11.26.2017 Preaching Text: “[For] I was hungry…I was thirsty…I was a stranger…I was naked…I was in prison…” (Matthew 25:35-36)
Today’s reading from Matthew is one of the most commonly used in the U.C.C. The reason is that we’ve always sought to champion the well-being of the poor and the oppressed. The U.C.C.’s stated self-identity, after all, trends toward social justice.
This passage, notwithstanding, is an important and essential reminder of our responsibilities as Christians, and as those in a position to help. So even as we thank God for our personal blessings, we are duly reminded that there are others whose struggles are both real and ongoing.
Yet there are other evils going on in our culture of which we rarely speak, things having to do with the overall moral decay within our culture. As a case in point, we’ve recently been inundated with news stories about widespread sexual impropriety and, worse still, sexual assault.
These stories seem to be coming at us by the hour if not the minute, as more and more names are added to the list of rogues and miscreants. I don’t know about you, but I need a shower after reading the news.
Linda and I were having breakfast on Thanksgiving Day at a local restaurant. At the table next to us were two retired pastors. They were talking about this whole sordid mess. One suggested that we’re now discovering that the elites in entertainment, media, and politics constitute a veritable “cesspool” of lawlessness and immorality. I couldn’t agree more, though, to be honest, I’m not sure it’s really anything new in the powerful ruling-classes of every age.
But what about the rest of society? Back in August of this year, several months before most of these stories came to light, two law professors, Amy Wax from the University of Pennsylvania and Larry Alexander from the University of San Diego, wrote an opinion piece in the Philadelphia Inquirer entitled, “Paying the Price for the Breakdown of the Country’s Bourgeois Culture.” To say it was not well received is an understatement.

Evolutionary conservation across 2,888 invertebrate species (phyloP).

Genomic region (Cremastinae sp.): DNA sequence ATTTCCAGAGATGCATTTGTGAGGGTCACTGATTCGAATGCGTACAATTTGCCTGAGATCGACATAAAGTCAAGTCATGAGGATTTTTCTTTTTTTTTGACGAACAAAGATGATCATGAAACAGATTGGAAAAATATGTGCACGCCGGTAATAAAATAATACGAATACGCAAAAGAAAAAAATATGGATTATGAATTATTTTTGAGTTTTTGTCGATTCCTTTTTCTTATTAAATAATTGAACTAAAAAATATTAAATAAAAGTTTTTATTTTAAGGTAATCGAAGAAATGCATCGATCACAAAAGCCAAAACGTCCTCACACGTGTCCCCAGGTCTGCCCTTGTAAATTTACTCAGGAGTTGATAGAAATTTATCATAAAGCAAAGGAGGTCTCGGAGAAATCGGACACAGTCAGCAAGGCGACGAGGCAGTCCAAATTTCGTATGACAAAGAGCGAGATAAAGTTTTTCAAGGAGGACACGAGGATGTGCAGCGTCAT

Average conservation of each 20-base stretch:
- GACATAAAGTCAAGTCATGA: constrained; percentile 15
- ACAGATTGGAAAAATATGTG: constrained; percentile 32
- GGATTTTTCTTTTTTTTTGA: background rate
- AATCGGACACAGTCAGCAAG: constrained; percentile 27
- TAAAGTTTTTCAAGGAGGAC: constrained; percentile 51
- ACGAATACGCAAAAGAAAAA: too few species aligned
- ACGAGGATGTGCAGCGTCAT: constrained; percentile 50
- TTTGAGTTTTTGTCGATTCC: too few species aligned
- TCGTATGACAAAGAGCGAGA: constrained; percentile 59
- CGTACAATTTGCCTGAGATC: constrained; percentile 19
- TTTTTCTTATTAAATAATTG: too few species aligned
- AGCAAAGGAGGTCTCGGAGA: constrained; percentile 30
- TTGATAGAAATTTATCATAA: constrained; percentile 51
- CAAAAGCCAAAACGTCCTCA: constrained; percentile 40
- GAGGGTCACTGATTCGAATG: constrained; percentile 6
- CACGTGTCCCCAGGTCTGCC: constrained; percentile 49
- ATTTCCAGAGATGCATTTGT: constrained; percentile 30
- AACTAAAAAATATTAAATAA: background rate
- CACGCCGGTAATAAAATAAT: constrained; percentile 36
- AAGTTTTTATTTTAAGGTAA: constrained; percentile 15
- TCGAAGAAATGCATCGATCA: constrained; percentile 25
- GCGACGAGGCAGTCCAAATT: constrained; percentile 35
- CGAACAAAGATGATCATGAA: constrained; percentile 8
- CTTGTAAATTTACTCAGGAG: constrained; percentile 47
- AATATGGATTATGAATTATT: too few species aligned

The opening paragraph gets right to the point: “Too few Americans are qualified for the jobs available. Male working-age labor-force participation is at Depression-era lows. Opioid abuse is widespread. Homicidal violence plagues inner cities. Almost half of all children are born out of wedlock, and even more are raised by single mothers. Many college students lack basic skills, and high school students rank below those from two dozen other countries.”
“The causes of these phenomena are multiple and complex,” the authors concede, “but implicated in these and other maladies is the breakdown of the country’s bourgeois culture.”
This bourgeois culture, they argue, predominant from the late-40s to the mid-60s, “laid out a script we all were supposed to follow.” (I would argue that this script goes back as far as our nation’s founding, based as it was on Judeo-Christian precepts, and as practiced by a dominant Mainline Protestantism.)
The authors offer a short summary of what constitutes this bourgeois “script”: “Get married before you have children and strive to stay married for their sake. Get the education you need for gainful employment, work hard, and avoid idleness. Go the extra mile for your employer or client. Be a patriot, ready to serve the country. Be neighborly, civic-minded, and charitable. Avoid coarse language in public. Be respectful of authority. Eschew substance abuse and crime.”
Though the authors are quick to add that society during this period was hardly perfect, the almost “universal adherence” to these values “by people of all backgrounds and abilities” was “a major contributor to the productivity, educational gains, and social coherence of that period.”
They even go so far as to suggest that those who deviated from these norms “rarely disavowed or openly disparaged the prevailing expectations.”